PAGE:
The case will be tried by a district court. Straightforward cases are heard by a single judge, also known as the police court judge. Complicated cases are tried by three judges. We do not have juries in the Netherlands. The trial is in public. In special cases the court may decide that no public is allowed.
The public prosecutor may always change the charges, even after the trial has commenced. If they are changed, you have the right to say what you think about this. In most cases the court will allow the charges to be changed.
You have the right to be present throughout the trial. You may have a lawyer to assist you. You do not have to appear in court. If the court thinks it important that you are present, it can order you to appear in person.
If you do not go to the trial, you can have a lawyer represent you. You must authorize the lawyer to speak for you. In that case the lawyer has the same rights as you do. The effect is the same as if you were present at the trial. The court will assume that you have approved everything the lawyer says.
It is not possible to take part in the trial by video link from another Member State.
If you do not speak Dutch and so do not understand what is happening in court, the court will appoint an interpreter. You also have the right to a lawyer. For further details go to Factsheet 1.
At the trial, the court and the public prosecutor can ask you questions. You are never obliged to answer. The court will tell you this at the start of the trial. If you admit one or more of the offences during the trial, this will not change the trial. It may be used in evidence against you. It is not an offence to lie, but if you lie it can be used in evidence against you.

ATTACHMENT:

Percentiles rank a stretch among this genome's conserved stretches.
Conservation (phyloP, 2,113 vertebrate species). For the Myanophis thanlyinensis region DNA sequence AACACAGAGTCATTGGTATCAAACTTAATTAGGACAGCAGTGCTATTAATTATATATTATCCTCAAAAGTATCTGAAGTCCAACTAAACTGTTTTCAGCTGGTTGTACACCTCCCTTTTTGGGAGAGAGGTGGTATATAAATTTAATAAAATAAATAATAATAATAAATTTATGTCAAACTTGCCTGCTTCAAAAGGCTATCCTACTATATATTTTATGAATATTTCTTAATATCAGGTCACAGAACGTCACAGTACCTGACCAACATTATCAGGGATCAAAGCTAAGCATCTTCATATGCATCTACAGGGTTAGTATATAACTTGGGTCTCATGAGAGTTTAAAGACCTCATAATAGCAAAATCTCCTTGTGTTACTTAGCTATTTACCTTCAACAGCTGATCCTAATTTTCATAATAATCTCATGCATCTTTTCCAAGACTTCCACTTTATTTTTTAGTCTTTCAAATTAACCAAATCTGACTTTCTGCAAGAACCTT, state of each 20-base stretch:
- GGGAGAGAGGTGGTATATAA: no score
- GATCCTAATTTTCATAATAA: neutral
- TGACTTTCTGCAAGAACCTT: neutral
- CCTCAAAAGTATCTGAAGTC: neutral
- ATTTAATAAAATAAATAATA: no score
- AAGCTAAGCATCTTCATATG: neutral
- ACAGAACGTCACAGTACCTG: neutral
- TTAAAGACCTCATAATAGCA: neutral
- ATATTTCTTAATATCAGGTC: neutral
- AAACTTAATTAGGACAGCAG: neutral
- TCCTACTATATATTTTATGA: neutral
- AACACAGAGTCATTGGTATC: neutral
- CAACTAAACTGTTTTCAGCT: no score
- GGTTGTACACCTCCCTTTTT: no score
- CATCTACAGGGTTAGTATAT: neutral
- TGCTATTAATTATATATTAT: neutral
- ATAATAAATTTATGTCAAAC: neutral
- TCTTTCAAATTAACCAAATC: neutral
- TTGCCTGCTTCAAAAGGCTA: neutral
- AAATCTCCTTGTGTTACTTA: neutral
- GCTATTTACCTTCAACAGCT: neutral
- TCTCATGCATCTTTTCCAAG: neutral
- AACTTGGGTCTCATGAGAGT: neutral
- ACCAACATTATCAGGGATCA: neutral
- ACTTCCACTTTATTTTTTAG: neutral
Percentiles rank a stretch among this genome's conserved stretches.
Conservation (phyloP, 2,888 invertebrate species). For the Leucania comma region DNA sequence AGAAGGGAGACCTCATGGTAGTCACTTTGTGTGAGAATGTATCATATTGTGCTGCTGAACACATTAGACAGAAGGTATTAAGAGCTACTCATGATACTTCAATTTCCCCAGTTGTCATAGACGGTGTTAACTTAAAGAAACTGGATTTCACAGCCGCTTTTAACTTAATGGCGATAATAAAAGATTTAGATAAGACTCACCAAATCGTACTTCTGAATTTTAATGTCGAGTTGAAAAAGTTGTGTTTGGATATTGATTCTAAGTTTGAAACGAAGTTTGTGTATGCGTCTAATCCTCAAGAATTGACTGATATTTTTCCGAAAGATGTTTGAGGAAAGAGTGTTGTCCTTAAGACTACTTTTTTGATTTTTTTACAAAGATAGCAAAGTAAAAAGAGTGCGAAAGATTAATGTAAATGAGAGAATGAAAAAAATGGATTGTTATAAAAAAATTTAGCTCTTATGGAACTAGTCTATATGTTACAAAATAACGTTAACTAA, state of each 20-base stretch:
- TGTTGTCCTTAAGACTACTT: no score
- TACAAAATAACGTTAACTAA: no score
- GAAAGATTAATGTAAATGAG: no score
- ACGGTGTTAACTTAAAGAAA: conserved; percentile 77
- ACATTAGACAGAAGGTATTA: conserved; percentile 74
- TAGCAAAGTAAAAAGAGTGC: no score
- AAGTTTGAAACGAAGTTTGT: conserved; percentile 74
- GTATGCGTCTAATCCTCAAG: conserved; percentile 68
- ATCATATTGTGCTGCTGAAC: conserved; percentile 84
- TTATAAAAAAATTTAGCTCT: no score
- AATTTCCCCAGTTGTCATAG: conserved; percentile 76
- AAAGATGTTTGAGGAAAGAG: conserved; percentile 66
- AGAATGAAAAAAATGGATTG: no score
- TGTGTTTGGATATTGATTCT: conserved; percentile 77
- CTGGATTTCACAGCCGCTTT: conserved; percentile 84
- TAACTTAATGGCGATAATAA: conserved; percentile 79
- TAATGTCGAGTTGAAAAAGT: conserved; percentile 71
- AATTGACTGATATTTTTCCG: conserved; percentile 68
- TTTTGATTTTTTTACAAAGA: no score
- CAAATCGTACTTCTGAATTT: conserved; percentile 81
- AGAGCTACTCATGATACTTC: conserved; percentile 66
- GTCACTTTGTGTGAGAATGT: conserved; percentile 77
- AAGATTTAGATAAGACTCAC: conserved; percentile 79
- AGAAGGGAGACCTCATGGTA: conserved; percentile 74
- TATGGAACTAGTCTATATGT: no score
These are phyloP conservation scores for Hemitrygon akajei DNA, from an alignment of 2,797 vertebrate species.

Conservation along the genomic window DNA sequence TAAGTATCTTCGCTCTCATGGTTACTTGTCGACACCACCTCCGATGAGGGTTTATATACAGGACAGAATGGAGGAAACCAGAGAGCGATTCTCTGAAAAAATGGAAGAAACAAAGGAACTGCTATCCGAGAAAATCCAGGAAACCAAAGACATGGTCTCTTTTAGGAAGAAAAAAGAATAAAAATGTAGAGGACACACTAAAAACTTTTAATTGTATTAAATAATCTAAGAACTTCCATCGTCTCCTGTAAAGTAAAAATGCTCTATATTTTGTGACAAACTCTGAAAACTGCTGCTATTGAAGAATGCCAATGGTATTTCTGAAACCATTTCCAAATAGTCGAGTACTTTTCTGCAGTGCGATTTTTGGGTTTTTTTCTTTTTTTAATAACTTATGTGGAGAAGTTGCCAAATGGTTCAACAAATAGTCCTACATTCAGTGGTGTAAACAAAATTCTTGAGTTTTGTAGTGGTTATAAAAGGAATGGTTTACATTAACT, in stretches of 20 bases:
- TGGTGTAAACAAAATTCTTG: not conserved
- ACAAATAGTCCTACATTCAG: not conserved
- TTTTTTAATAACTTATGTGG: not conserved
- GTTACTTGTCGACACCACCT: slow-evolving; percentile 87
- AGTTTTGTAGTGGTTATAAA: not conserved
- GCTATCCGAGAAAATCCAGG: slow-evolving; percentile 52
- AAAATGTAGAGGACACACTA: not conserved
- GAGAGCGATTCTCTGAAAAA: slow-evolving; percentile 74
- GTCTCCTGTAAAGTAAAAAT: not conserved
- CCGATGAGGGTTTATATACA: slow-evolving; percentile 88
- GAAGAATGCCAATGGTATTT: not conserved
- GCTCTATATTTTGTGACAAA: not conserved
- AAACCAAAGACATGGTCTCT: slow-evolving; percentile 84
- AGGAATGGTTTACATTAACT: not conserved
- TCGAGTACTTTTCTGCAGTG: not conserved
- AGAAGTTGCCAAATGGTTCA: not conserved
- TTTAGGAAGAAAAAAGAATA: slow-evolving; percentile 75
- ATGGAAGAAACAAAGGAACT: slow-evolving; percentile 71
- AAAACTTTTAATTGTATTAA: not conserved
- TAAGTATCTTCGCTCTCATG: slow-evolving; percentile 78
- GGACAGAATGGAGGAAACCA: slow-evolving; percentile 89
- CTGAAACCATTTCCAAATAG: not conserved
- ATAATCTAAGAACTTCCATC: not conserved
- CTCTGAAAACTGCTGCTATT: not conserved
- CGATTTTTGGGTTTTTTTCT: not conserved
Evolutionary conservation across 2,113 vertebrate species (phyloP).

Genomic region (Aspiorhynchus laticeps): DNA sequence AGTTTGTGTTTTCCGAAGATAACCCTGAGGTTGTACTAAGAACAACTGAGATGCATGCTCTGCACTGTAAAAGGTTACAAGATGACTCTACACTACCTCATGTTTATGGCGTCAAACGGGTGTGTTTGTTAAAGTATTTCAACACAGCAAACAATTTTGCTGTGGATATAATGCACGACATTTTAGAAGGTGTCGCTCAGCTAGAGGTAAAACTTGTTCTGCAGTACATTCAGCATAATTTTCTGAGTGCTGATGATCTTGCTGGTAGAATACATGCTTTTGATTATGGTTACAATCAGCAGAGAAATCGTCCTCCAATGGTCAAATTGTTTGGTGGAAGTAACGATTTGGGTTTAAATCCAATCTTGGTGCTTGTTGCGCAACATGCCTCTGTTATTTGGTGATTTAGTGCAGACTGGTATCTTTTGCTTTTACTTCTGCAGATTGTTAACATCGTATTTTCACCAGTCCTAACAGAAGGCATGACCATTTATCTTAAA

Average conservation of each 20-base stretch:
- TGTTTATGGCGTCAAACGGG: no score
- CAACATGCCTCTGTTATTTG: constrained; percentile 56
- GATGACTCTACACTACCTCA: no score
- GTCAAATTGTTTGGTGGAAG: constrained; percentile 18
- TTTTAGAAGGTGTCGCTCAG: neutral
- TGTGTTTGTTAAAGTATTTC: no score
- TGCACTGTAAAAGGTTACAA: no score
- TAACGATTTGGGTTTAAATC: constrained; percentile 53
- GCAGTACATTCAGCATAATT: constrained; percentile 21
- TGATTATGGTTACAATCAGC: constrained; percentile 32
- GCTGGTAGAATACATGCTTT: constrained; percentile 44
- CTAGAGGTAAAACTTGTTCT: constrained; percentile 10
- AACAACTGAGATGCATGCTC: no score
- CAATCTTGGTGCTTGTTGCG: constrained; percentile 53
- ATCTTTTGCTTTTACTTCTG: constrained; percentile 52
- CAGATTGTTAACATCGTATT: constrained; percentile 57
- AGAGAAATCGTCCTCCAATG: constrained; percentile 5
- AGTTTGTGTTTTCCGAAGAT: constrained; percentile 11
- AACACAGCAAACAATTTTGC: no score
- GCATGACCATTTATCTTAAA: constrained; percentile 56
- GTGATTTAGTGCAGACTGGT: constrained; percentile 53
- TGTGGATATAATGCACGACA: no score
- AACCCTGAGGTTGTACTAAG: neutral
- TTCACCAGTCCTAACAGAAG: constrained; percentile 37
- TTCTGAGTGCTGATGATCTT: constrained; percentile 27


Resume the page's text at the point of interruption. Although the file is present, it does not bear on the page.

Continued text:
At the end of the trial you have the right to the last word. You do not have to exercise this right.
You have the right to challenge all the evidence produced against you. You can do this by bringing witnesses with you or asking the public prosecutor to call them. If the public prosecutor has called witnesses, you have the right to ask them questions. You may present evidence in your defence, for example by presenting documents that support your case. You may present evidence you have collected yourself or had someone else collect, for example a private detective.
If you have a criminal record in the Netherlands, the court can take this into account when determining the sentence. If you have already been given a suspended sentence in the Netherlands, the court can enforce it. No account is taken of convictions in other Member States.
The court will pronounce sentence within two weeks after the end of the trial. If your case was tried by a single judge, sentence will be pronounced immediately at the end of the trial. You can be convicted or acquitted. In exceptional cases the court may find that you have committed an offence, but will not sentence you to punishment (and you will not face further prosecution).
If the court acquits you, you can apply for compensation for your detention, lawyer’s fees and other costs, but only if you are acquitted of all charges. To obtain compensation, you or your lawyer must file an application with the court within 90 days.
The court may impose various penalties or measures, or a combination of the two. The Netherlands does not have minimum penalties but it does have maximum penalties. In exceptional circumstances the court can determine that you do not deserve punishment and pronounce a conviction without sentence.
The main penalties that can be imposed are:
The court may determine that all or part of the sentence shall be suspended. If you do not comply with the conditions, the sentence can be enforced after all at a later date.
The main measures that can be imposed are:
The victim has the right to inspect all or part of the file. The victim can claim damages from you and can attend the entire trial. The victim may speak at the trial.
The victim may at all times be represented by a lawyer. If you are convicted, the court can determine that you must pay the victim damages.
The national language version of this page is maintained by the respective Member State. The translations have been done by the European Commission service. Possible changes introduced in the original by the competent national authority may not be yet reflected in the translations. The European Commission accepts no responsibility or liability whatsoever with regard to any information or data contained or referred to in this document. Please refer to the legal notice to see copyright rules for the Member State responsible for this page.